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We have been reporting on Germany’s break-up with the G36 rifle, and the initial indications were that the HK417 would be the go-to replacement gun. Apparently, much like the G36, that isn’t 100% accurate. The HK 417 is only a stopgap measure while a wider search for a permanent replacement weapon is found. There’s no word yet about which manufacturers will be in the running for the new guns, but as dw.com details it looks like the goal is to have something selected and distributed in three or four years . . .

Defense Minister Ursula von der Leyen on Tuesday confirmed that the G36, the German army’s main rifle of the past 20 years, will be phased out and replaced by a “new generation” weapon from 2019.

“We have decided in consensus with military command to make a clear cut,” she said in Berlin, adding that tenders for a modern replacement for the Bundeswehr’s 167,000 G36s would be called Europe-wide.

At the same time as Germany moves forward with the replacement of their G36 rifles, manufacturer Heckler & Koch are doing their best Sergeant Schultz impersonation and suing the German government over their results. I’m not entirely sure what they hope to accomplish, since that’s like shouting at your newly ex girlfriend and demanding that she go out with you one more time.

The heart wants what the heart wants, and Germany’s gaze has obviously drifting away from H&K.

41 Responses to Germany Launches Competition to Replace G36 Rifles

  1. The Kurds have received both G 36 and G 3 rifles from Germany and they love them
    realcleardefense.com had an article where a Kurdish officer praised the G 36 for its range due to its integral optic.
    He was thrilled to get rid of his Saddam era AK 47
    The Kurds are chronically short of ammo so they do not overheat their guns.

    • Most (not all) G36 rifles for export do not have the flaw which those sold to the German army possess. That flaw (for domestic consumption) was to mix a weaker polymer mix to mold the upper. The plastic upper directly holds/surrounds/secures the key attachment point of the barrel extension. When very hot the upper bends just a little due to the cheaper plastic. The sight, however, is mounted to the upper, not a receiver/barrel unit. Therefor the sight can end up off zero by more than 2 yards.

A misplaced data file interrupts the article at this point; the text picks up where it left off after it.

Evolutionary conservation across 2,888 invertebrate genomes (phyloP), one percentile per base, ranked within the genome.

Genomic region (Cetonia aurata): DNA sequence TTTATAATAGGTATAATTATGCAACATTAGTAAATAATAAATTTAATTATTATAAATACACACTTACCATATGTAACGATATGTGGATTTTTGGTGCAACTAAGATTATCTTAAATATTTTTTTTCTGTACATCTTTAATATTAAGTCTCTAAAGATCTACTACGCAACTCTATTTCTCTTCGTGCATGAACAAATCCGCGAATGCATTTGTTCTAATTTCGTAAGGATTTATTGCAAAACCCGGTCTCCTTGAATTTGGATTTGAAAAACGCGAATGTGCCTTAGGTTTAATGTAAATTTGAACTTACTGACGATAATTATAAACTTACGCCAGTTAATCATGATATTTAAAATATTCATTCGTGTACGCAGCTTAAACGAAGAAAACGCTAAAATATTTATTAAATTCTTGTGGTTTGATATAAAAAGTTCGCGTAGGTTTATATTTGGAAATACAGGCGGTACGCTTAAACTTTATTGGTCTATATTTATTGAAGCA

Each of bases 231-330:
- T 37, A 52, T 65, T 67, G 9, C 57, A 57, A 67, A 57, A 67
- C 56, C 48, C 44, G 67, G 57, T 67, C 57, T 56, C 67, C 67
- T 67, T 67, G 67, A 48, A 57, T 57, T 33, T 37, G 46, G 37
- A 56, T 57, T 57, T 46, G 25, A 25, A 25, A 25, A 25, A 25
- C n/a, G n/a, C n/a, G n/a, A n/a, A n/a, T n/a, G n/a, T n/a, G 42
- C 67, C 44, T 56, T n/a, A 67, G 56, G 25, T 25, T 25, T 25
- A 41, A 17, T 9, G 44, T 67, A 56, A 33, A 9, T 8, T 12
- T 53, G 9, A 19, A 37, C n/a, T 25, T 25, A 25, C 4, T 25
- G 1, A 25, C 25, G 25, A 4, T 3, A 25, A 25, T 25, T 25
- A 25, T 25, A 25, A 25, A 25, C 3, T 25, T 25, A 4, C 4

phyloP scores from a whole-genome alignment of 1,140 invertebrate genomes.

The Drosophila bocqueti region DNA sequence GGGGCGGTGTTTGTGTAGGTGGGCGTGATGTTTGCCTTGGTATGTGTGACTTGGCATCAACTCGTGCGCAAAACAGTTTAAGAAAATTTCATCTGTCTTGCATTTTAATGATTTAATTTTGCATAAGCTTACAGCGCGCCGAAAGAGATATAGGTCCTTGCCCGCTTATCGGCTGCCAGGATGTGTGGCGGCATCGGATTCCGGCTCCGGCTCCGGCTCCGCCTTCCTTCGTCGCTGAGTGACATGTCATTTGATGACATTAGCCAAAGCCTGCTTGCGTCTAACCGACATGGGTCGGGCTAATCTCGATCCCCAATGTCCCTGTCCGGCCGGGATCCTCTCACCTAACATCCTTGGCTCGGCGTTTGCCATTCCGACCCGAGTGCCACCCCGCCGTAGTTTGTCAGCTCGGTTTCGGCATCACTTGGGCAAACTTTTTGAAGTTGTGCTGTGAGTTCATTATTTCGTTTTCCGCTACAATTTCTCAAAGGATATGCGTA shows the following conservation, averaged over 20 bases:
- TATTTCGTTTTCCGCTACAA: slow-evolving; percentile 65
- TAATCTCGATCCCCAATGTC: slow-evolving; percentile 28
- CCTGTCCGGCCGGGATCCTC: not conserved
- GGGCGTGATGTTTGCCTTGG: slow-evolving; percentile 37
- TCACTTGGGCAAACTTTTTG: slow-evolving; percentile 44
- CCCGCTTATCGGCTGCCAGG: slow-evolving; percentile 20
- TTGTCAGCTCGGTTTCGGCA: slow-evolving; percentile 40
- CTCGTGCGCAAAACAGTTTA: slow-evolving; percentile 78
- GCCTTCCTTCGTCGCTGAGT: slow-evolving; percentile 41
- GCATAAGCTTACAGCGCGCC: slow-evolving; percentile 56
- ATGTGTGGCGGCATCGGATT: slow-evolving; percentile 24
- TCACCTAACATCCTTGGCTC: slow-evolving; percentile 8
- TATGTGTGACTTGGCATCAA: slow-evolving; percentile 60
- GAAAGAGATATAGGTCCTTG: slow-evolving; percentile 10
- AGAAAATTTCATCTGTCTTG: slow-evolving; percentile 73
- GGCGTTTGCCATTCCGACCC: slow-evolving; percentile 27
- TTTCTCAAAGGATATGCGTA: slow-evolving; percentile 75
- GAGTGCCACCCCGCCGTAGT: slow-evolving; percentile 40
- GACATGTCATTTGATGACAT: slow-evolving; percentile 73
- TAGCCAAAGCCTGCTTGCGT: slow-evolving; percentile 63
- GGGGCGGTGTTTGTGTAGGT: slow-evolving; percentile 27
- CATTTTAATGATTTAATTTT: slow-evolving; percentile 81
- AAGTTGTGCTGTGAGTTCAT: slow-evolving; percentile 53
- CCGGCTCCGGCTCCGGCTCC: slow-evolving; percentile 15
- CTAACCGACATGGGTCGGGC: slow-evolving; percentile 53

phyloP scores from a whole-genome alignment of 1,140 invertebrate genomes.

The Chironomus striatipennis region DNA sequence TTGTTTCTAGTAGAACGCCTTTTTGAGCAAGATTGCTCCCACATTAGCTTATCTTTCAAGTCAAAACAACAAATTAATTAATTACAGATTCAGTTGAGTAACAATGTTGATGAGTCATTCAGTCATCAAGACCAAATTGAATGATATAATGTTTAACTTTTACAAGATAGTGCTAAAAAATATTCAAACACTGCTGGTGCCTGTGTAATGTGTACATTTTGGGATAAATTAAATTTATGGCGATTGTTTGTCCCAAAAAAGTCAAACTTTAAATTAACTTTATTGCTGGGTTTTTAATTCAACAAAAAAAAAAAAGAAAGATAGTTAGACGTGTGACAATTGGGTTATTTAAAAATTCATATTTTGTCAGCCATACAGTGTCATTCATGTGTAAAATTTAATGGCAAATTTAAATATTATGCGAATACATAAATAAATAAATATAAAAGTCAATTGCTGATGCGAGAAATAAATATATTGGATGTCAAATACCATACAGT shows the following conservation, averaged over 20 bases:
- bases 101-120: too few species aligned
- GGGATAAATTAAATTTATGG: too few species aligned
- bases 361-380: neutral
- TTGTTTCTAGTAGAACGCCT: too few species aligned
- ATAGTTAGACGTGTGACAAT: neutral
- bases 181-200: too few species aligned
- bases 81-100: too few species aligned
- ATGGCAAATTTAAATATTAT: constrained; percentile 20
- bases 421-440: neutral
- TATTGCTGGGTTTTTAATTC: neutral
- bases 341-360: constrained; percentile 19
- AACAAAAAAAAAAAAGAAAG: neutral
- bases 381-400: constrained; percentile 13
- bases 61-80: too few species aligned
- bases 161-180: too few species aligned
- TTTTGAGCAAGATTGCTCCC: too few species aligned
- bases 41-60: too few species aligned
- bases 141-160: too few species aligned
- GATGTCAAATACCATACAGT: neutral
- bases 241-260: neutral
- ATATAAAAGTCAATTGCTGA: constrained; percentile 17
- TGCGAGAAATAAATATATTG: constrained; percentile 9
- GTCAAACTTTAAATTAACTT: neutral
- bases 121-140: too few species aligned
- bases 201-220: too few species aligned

In brief, the Kurds my well have export models with the more robust upper plastic mix.

      I’d rather have an export G36 than an AK47, certainly. Or a SCAR with a good sight. Or an M4 with a good set of sighting devices.

    • Ironically, I have heard the original integrated sights was the worst part of the rifle. No coincidence that it was largely gone in favor of a regular rail system in subsequent upgrade models.

  2. Nick, did you see the last couple paragraphs of the DW where they touched on the mexican government recalling G36s because police were killing citizens with them?

  3. Here big issue gone be big thorn for gun manufacturers over in Germany. The government in Germany been on major tear close local firearms manufacturing plants down there . All,s been busy try run company’s like Sig Sauer out business right now there use any scandal happen with company there to do that. Hk as report in this story is on Germany government Christmas card list right now over this event other thing been scandal for company put them on Germany government we hate you list like see you gone from country list to. So major chances there not gone be expect any offering from both this firearms company try run out business in there own country. Question than become witch gun manufacturer gone pick make there rifle out side there country sent German government so hell bent close firearms manufacturing in there own country???

  4. I can’t see H&K being surprised at the choice to fully open up the search.

    They already screwed the Bundeswehr once with the cheaper polymer, that *should* be enough to get them DQ’d on any future procurement bids, at least for a good period of time.

    • The Bundeswehr exists as a welfare agency for Heckler und Koch. Whatever decision is made, it is guaranteed it will be a H&K product. And I’ll bet the selection committee are suddenly driving new Mercedes.

      Will H&K submit a G51, a G11 with some picatinny rails added?

    • They probably could.